I haven’t seen many articles or blog postings on this but it’s too important to go unnoticed.
Writer Simon Singh wrote an article one year ago trashing the false science of chiropractics.
The British Chiropractic Association claims that their members can help treat children with colic, sleeping and feeding problems, frequent ear infections, asthma and prolonged crying, even though there is not a jot of evidence. This organisation is the respectable face of the chiropractic profession and yet it happily promotes bogus treatments.
I can confidently label these treatments as bogus because I have co-authored a book about alternative medicine with the world’s first professor of complementary medicine, Edzard Ernst. He learned chiropractic techniques himself and used them as a doctor. This is when he began to see the need for some critical evaluation. Among other projects, he examined the evidence from 70 trials exploring the benefits of chiropractic therapy in conditions unrelated to the back. He found no evidence to suggest that chiropractors could treat any such conditions.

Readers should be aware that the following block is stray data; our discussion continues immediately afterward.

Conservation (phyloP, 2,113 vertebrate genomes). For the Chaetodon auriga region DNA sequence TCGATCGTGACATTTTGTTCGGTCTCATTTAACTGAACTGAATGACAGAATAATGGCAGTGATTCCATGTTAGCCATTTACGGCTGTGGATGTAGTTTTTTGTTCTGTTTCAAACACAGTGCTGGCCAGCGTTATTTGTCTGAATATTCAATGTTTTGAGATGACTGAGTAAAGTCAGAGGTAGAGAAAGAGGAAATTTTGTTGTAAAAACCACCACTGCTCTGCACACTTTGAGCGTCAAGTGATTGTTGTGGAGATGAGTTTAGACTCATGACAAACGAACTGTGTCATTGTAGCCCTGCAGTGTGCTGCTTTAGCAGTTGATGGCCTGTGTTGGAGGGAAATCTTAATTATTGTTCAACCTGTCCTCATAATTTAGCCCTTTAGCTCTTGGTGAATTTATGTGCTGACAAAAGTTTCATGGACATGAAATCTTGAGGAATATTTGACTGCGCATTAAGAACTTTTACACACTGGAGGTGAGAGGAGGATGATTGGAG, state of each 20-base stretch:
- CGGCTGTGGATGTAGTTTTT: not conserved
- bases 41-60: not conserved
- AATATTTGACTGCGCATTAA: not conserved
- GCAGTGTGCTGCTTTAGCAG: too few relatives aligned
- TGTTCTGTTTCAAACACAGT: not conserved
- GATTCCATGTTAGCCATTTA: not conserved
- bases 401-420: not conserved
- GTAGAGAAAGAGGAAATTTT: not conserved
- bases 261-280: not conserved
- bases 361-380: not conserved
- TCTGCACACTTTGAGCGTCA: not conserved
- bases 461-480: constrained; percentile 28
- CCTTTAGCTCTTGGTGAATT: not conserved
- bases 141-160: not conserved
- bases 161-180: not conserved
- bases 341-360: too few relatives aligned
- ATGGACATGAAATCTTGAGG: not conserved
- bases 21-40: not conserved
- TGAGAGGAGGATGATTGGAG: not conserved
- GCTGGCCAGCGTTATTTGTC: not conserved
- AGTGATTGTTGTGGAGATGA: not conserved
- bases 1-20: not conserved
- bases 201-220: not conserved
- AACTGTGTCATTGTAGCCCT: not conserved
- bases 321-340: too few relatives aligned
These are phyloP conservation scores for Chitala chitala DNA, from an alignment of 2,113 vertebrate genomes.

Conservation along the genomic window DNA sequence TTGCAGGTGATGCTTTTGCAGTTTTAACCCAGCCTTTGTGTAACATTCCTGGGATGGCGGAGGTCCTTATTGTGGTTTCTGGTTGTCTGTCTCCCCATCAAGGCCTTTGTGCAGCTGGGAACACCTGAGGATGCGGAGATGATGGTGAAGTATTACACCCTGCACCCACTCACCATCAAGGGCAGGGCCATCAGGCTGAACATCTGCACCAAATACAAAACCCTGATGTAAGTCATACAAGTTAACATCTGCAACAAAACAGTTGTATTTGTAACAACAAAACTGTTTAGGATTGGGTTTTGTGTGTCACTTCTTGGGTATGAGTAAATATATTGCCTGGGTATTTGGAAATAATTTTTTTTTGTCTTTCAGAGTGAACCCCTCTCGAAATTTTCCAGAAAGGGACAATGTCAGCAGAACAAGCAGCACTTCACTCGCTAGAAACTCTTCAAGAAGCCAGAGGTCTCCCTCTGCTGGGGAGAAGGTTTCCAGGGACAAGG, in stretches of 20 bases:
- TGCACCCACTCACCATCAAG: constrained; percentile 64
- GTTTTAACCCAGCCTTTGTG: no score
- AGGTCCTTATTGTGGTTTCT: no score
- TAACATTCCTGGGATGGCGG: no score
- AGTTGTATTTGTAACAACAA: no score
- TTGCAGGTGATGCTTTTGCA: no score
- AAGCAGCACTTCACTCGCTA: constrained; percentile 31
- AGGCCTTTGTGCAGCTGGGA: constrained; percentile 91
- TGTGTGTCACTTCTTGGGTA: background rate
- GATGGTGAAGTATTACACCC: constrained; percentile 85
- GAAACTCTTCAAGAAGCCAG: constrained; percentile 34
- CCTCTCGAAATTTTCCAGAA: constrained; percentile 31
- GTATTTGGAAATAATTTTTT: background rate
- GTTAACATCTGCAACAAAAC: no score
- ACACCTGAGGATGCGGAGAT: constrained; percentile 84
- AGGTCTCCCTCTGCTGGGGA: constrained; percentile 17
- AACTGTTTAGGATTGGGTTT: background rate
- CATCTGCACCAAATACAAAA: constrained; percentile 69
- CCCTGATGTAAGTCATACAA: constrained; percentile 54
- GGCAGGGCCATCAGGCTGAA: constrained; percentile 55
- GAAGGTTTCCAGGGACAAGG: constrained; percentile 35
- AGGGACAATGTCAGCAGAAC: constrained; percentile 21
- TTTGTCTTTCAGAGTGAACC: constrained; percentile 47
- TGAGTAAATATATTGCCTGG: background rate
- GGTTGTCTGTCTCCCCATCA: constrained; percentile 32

… if spinal manipulation were a drug with such serious adverse effects and so little demonstrable benefit, then it would almost certainly have been taken off the market.
A powerful article from a masterful science writer.
One important point to make is that Singh is not saying the quacks who practice chiropractics are deceivers on purpose. They actually believe this stuff works — except it doesn’t.
The BCA didn’t care — they sued Singh for libel.
Yesterday, a judge heard the case and made a surprising ruling: he ruled against Singh.
Apparently, his use of the word “bogus” in the article supposedly implies that the BCA is being dishonest on purpose.
But Singh doesn’t believe that and he cannot prove that. That’s not what the article was about, anyway.
In light of this ruling the matter may not go to trial. From Singh’s standing he does not believe the BCA had intent to deceive and therefore cannot prove this.
Mr Justice Eady refused an appeal on the judgement… Singh still will not stand down, and intends to pursue his defence by going to the court of appeals. If this is rejected he may then go to Strasbourg and appeal to the European Human Rights Commission.
Costs of £23,000, relating to the preliminary hearing, have been awarded to the BCA.
That’s a sad victory for the pseudoscientists. I hope Singh wins an appeal. Someone needs to expose chiropractics and its bogus claims.
Plenty more information on why chiropractics is absurd can be found at Chirobase.